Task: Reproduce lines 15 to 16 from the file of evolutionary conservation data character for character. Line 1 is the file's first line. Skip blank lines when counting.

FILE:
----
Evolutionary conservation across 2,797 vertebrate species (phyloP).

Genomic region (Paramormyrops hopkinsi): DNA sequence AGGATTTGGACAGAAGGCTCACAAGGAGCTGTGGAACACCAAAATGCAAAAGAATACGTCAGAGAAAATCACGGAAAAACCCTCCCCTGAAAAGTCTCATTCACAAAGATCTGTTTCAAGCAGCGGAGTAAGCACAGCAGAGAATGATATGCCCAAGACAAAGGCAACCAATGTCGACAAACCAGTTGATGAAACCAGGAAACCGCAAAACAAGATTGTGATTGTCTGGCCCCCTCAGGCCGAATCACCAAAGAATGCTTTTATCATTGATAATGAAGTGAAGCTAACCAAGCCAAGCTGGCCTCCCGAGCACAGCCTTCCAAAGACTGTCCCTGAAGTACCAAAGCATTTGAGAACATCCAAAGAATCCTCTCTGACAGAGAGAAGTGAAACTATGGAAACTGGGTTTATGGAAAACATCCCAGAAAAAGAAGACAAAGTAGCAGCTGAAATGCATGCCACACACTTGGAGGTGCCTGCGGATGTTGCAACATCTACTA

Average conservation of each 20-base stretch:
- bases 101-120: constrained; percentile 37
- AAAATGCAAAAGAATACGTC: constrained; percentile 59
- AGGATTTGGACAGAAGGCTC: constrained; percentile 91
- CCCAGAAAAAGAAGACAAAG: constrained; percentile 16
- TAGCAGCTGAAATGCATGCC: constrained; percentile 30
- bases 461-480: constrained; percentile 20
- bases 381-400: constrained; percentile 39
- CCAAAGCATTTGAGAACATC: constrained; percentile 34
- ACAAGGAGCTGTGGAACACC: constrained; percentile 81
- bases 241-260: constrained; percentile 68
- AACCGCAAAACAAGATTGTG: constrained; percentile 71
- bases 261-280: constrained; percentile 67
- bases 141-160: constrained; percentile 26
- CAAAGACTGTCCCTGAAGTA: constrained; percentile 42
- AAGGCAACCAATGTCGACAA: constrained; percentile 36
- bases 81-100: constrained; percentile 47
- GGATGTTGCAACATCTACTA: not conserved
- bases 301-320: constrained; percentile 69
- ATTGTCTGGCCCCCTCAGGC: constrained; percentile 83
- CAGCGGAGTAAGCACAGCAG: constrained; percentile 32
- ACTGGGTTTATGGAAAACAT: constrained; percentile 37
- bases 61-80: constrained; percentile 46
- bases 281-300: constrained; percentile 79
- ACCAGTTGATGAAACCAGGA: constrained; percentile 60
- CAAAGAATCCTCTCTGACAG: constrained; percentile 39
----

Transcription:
- bases 261-280: constrained; percentile 67
- bases 141-160: constrained; percentile 26